Everything You Need for Your Algebra II Assignment!

by / Comments Off on Everything You Need for Your Algebra II Assignment! / 201 View / December 7, 2014

PLEASE READ: This post has been made for a project at Pottsboro High School for Coach Johnson’s Algebra II Pre-AP Class. It was made to be an information resource hub where future students can come to find resources for their projects. However, feel free to use this information for anything else but your project!

The Vocab You Will Need:

  1. Axis of Symmetry — Used with Parabolas, these lines go through the lowest/highest part of the parabola, or u, and divide the parabola perfectly in half.
  2. Discriminant — This is the b^2 – 4ac part of the quadratic equation. It can be used to determine the amount of solutions in a problem.
    1. Rational — All Real Numbers: 3, 1/4, the square root of 9, etc. The discriminants of these answers are greater than zero. >0
    2. Irrational — Real Numbers that cannot be expressed regularly, such as  π (Pi). The discriminants of these answers are equal to zero. =0
    3. Complex — Numbers that are not real, such as 5i. The discriminants of these answers are less than zero. <0
  3. Maximum/Minimum Point — The highest or lowest point on a parabola. The axis of symmetry is through this point and is also described as a vertex. See More Here.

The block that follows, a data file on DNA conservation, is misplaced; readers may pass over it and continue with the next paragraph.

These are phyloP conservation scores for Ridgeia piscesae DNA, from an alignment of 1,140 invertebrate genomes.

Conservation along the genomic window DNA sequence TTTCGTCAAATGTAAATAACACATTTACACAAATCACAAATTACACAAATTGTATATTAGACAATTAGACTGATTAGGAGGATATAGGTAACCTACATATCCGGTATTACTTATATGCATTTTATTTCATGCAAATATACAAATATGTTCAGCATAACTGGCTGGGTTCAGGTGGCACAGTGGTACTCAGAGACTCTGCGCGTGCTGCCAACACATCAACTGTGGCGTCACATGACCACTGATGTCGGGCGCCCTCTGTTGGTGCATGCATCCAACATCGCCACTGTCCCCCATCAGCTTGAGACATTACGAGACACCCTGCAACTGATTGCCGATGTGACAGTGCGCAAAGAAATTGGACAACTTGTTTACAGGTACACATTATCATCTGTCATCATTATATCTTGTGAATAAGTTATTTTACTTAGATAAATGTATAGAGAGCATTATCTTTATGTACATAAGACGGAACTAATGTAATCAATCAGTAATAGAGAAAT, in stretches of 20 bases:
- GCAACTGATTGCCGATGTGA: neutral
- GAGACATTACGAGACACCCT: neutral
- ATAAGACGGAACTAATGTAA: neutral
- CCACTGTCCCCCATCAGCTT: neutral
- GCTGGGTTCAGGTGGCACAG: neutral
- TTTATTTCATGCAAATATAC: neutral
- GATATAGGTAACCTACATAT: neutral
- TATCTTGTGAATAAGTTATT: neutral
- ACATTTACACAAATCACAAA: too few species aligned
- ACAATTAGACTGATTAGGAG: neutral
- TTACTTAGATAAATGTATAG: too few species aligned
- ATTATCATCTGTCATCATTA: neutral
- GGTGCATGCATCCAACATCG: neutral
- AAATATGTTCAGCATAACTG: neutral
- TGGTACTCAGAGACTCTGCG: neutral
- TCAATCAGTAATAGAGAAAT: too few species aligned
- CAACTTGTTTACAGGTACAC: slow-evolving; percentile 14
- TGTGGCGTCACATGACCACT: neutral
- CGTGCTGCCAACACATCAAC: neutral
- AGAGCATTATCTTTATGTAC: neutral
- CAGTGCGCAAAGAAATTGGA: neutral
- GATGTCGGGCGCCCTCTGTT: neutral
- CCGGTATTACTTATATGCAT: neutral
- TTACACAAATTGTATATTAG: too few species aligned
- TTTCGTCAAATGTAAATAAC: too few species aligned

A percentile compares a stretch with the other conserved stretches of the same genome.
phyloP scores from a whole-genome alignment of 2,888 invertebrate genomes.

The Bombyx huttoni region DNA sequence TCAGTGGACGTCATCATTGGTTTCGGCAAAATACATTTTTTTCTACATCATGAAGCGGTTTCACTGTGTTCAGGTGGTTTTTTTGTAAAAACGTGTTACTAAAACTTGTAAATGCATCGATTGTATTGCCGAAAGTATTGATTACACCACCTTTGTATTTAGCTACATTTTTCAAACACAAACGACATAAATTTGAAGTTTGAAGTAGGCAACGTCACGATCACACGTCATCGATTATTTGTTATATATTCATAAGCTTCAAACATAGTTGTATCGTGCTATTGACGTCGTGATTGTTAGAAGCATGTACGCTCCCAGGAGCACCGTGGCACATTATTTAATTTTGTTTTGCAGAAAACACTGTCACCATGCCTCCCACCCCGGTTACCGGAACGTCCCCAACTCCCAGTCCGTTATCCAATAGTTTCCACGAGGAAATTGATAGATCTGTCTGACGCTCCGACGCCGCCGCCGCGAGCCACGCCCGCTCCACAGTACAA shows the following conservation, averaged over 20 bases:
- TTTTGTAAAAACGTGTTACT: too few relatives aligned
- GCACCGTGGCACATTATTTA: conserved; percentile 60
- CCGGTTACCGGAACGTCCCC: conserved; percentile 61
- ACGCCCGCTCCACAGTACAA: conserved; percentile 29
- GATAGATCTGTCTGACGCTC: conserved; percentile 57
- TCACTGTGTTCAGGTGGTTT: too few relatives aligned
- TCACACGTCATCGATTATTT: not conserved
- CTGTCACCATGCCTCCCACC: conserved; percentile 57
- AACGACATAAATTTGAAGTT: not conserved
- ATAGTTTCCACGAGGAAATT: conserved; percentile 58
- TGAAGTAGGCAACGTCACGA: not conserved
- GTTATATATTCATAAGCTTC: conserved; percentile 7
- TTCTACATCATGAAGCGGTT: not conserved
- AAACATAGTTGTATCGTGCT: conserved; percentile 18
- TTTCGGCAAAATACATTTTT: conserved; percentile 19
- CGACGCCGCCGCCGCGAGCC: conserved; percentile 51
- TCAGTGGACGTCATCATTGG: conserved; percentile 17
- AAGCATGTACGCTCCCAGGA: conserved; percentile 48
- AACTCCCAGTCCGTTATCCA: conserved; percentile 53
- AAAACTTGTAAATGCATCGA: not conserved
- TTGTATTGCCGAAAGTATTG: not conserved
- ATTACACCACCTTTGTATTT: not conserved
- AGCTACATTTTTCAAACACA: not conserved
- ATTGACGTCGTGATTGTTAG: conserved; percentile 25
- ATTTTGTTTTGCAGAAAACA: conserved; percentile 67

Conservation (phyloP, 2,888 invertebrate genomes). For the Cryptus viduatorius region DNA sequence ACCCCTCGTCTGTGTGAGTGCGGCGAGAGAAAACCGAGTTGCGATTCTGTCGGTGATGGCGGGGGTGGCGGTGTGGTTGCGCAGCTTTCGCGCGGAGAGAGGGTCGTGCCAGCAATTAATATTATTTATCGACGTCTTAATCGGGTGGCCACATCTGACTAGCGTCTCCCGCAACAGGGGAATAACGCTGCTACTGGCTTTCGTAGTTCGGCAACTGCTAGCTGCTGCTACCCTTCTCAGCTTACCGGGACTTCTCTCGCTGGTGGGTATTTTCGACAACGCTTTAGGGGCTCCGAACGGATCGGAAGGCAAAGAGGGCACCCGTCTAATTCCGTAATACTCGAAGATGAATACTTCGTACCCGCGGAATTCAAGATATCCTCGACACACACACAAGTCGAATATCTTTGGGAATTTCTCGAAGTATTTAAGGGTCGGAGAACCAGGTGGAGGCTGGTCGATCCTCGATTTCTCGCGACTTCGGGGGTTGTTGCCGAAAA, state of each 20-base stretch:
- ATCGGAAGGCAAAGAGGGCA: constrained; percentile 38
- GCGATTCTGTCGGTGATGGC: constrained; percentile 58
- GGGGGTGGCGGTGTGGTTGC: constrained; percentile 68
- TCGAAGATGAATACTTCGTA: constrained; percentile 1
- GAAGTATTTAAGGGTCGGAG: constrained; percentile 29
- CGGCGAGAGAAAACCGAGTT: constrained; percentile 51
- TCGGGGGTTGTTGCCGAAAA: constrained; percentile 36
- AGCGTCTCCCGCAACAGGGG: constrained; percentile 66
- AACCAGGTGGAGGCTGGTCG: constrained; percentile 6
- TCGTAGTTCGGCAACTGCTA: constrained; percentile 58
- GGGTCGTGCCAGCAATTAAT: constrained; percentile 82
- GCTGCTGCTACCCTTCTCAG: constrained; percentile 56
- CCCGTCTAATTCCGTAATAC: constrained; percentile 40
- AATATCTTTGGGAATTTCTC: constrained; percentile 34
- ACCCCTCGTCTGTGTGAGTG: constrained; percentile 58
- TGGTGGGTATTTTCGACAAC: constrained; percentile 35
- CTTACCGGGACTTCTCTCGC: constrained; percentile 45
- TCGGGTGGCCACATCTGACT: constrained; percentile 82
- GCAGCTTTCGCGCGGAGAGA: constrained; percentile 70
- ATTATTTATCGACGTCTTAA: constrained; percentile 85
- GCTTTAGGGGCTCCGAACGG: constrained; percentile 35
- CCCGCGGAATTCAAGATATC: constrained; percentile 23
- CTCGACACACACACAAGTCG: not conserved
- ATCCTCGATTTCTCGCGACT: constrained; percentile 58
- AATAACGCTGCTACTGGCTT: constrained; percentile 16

4. Quadratic Formula — This is one of the easiest, however longest, ways of how to find x in equations that have x squared. See the Equation here. 
  5. Standard Form — This changes depending on what you’re working with/where you are in the world. For this project we are going to work with the Quadratic Standard Form. This is ax² + bx + c = 0. If you’d like more information on the standard form of other objects you can click here.
  6. Vertex — This dot shows the lowest or highest point on a parabola. Refer back to Maximum/Minimum Point for more information.
  7. Vertex Form — This form, as shown by: f (x) = a(x – h)2 + k, where h is the number of the vertex. If h is positive you’ll need to move the point left that many places, or if it is negative you will need to move it right. k is how many places the vertex goes up/down; this part follows a pattern normally where positive is up and negative is down. Click here for an picture of a parabola I made using the vertex form.
  8. Zeros/Roots/Intercepts — This is where the parabola touches the x axis, shown by any graphing calculator ever.

Finding Roots

  • Using Factoring
    • To factor, you need to have a basic understanding of F.O.I.L
      • To Foil an equation it must be in a format such as (x+2)(x-2).
      • Interesting Factoid: Foil is derived from the distributive property: 7(x-3) which equals (7x-21)
      • Below is an example of how foil works. Thanks Wikipedia!
      • (a+b)(c+d) = \underbrace{ac}_\mathrm{first} + \underbrace{ad}_\mathrm{outside} + \underbrace{bc}_\mathrm{inside} + \underbrace{bd}_\mathrm{last}
      • To factor, we do the opposite of foil